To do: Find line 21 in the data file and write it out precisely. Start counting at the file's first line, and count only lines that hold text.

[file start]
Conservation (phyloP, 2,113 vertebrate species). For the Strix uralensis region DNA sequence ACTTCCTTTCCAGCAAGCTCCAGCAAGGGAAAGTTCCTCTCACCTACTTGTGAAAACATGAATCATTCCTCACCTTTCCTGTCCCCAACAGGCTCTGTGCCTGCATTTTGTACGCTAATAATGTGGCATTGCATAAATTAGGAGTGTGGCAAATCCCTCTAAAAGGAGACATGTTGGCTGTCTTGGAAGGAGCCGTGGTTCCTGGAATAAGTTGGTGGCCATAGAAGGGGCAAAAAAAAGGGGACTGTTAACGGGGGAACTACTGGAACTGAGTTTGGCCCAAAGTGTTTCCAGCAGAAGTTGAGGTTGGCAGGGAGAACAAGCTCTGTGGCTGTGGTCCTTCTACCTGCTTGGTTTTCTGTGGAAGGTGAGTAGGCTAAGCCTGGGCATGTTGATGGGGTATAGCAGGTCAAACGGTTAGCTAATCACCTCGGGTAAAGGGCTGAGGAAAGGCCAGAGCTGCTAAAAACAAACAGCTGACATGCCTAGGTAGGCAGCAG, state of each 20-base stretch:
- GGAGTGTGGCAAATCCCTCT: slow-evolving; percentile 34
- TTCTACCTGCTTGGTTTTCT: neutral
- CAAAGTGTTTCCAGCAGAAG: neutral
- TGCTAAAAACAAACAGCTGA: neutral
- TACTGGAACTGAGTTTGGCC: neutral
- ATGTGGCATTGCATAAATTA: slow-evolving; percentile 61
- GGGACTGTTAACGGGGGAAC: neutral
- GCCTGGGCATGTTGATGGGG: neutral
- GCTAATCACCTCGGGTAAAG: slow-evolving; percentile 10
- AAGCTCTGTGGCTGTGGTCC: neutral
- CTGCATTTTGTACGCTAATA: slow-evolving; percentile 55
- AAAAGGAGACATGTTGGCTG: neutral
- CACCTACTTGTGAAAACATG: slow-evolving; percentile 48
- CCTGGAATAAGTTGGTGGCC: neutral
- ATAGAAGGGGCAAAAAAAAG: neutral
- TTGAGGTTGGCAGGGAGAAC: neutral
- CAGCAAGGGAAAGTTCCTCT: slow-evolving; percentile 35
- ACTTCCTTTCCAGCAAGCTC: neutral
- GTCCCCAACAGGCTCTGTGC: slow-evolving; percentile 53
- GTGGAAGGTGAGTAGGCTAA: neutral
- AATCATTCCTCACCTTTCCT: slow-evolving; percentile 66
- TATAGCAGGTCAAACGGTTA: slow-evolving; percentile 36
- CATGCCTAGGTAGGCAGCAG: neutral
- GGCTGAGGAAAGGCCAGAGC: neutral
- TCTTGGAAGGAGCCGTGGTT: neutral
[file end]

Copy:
- GTGGAAGGTGAGTAGGCTAA: neutral